Live from New York, week in, week out. It must take its toll on those involved in Saturday Night Live. Question that no more. Peel back the curtain with this documentary, Saturday Night, from director James Franco. His intention here is exceptional, but his execution is far from it. Looking at how an average working week is for the Saturday Night Live crew should make for interesting reading, but having been shelved for several years, the dated styles and topics of discussion make for a relatively disconnected series of events that depict a rough week in the life of those working on a supremely stressful show. We can take the post-Saturday Night interviews of Bill Hader as evidence of that stress, and as he features here, it seems as though he, like many of the others that feature here, is worlds away from the memories of this long-running sketch show.
Who can blame them? When Franco does manage to depict Saturday Night Live with interest, he showcases the stressful nature of planning and executing live comedy every week. Fear is never illuminated, but implied. It is the best he can do considering the interference the feature soon received upon its completion. But that should be no excuse. Saturday Night had a range of accessible stars who fit the bill of what Franco wished to project. This is not a vanity project, thankfully, but it is a rendition of what Franco thinks are the most important moments of assembling a show. He is too close to the interviewees to offer an unbiased account of the highs and lows. Instead, he asks those around him to fill in the notably large gaps.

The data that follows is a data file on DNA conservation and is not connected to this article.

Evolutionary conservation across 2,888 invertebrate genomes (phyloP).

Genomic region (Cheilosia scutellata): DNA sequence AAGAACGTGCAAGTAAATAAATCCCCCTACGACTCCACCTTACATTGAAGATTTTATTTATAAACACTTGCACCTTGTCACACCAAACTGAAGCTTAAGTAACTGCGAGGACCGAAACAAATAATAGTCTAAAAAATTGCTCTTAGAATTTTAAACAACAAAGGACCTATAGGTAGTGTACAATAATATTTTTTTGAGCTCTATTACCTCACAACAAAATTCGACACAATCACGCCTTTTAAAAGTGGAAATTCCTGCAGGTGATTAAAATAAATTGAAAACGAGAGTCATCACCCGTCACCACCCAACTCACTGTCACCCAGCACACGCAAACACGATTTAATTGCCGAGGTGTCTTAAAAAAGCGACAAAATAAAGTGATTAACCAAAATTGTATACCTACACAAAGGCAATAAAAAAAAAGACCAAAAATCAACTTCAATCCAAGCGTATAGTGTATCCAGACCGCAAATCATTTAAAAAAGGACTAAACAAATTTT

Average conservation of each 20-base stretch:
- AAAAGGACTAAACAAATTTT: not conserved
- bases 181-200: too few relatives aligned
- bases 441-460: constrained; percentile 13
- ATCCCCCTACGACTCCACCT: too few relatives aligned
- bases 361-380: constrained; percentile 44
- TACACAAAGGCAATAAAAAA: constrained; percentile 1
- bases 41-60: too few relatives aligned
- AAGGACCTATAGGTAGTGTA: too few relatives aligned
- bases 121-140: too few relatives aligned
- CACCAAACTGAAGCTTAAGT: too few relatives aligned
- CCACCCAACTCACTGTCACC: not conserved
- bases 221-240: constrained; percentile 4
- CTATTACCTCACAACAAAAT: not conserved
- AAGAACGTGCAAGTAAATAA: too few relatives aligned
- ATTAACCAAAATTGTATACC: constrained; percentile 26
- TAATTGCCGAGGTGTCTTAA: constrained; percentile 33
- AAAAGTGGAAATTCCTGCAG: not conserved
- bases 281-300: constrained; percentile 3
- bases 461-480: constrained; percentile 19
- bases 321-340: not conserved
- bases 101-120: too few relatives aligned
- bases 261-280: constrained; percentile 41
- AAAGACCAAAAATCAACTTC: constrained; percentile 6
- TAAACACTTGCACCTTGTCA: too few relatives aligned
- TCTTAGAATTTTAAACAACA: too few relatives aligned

Forte provides the best bits because he is available to sit down and chat through the generalities. He talks of the star power these special guests have; the coaxing they need to feel comfortable at times. It is never shown, though. Bad luck on Franco’s part, especially considering he follows the week in which John Malkovich shows up. Malkovich nods his head, is amicable and agreeable, and a generally pleasant figure. If that is the case for every week, then fine. But Franco fails to grab at the lower moments, the inevitable lulls that so many cast members have spoken about after their time on the show.
“Tell me about the pitch meeting,” Franco asks of Will Forte. As Forte gears himself up to deliver a surely interesting, if tedious, spiel, Franco interrupts. “We know what it is,” and it is with this first talking head encounter that we get a feeling for how Franco will adapt himself as a documentarian. He hopes his interviewees will cut through all the useless bits and pieces and give him a straight answer. Sometimes, a straight answer just isn’t deep enough to convey the emotion and desire necessary to a piece. Franco has something here, and while Saturday Night is not quite up to scratch, there are moments within that will, undoubtedly, serve rather well for those wishing to know a little more about what goes on behind the scenes of Saturday Night Live.